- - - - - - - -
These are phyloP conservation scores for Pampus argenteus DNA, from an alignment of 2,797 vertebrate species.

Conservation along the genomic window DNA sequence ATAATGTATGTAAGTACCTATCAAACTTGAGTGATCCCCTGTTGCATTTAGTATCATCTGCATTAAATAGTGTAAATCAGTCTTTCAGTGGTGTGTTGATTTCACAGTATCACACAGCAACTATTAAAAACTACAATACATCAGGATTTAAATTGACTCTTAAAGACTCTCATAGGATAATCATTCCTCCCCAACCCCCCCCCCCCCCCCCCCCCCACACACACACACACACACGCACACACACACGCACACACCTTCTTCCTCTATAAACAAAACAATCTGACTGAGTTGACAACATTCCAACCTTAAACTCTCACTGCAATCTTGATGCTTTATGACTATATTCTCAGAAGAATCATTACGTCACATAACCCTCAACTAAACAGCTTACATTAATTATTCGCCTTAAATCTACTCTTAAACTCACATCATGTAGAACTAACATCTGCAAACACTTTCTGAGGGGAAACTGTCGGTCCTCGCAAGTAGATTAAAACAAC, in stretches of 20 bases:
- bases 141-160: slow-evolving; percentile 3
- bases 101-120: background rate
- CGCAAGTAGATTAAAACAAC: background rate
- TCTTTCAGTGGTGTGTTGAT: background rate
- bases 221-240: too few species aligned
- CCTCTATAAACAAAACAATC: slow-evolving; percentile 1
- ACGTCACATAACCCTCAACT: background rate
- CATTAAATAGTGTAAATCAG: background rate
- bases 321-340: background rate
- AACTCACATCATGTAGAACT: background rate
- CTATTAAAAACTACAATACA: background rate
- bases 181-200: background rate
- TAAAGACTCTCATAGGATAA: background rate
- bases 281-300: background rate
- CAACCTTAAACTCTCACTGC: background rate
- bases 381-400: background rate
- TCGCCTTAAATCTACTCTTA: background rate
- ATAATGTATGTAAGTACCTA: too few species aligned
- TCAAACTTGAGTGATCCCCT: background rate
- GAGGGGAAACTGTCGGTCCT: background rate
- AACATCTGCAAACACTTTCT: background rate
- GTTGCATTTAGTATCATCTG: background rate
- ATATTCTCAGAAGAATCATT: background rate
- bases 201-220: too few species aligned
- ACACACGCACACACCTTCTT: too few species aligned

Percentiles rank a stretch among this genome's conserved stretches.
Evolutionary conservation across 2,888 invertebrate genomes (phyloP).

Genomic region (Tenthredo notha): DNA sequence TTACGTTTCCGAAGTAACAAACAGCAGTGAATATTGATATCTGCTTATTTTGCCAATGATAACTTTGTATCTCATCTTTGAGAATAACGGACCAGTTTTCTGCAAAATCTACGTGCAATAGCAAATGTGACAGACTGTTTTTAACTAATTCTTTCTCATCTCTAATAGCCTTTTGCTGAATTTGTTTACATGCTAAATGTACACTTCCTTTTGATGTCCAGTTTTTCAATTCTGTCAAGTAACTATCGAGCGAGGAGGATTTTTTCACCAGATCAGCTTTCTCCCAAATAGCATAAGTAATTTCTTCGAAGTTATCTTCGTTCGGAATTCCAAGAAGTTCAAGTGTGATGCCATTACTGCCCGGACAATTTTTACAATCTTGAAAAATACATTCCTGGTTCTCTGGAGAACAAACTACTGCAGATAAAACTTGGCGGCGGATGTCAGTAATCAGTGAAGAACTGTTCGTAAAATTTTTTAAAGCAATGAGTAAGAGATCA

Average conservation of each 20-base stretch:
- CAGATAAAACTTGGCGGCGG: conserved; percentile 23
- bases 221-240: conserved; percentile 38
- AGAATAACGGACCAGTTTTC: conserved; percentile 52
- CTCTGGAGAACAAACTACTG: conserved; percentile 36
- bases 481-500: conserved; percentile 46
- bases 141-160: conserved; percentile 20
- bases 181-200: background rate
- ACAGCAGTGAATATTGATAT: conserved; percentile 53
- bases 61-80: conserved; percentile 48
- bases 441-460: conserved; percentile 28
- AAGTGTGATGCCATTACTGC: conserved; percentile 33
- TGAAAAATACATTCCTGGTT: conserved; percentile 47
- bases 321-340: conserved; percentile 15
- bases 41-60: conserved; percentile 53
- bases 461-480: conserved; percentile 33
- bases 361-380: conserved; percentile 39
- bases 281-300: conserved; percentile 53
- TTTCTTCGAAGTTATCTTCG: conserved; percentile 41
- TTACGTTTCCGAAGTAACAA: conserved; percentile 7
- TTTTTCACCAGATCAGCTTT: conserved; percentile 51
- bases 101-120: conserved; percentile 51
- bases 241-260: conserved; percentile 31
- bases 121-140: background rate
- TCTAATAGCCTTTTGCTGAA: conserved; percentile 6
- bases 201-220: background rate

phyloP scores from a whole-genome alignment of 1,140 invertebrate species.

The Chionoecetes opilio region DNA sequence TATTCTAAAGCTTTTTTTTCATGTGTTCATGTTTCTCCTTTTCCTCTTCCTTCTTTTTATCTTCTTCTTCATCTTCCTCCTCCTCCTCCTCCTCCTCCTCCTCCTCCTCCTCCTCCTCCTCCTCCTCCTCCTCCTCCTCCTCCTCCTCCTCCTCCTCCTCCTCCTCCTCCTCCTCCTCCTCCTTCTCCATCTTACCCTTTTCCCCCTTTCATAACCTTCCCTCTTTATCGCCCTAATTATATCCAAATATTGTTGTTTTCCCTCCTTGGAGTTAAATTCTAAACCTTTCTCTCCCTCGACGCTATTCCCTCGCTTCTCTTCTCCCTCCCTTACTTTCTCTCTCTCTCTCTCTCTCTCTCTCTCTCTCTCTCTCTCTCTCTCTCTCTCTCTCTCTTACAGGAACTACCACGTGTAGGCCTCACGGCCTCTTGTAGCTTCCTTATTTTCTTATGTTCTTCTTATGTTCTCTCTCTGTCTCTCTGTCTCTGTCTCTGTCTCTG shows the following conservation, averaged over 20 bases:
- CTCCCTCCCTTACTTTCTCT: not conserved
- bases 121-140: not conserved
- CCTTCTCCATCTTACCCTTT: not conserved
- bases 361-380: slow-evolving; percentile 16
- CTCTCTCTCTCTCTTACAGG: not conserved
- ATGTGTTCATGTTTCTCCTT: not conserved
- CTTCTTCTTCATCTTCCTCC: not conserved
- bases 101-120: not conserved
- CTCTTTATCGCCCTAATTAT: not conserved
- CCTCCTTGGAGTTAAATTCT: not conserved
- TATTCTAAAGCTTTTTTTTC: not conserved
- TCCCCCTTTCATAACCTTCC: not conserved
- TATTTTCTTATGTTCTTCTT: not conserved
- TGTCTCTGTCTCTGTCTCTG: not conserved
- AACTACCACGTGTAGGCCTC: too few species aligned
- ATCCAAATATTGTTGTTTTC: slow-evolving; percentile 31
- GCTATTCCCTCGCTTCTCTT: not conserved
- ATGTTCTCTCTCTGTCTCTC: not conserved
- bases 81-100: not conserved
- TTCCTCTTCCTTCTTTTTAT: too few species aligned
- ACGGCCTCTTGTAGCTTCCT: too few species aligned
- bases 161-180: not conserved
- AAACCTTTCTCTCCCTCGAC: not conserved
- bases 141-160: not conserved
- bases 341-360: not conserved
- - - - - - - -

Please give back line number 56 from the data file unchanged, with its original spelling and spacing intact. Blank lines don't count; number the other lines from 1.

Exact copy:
- bases 201-220: background rate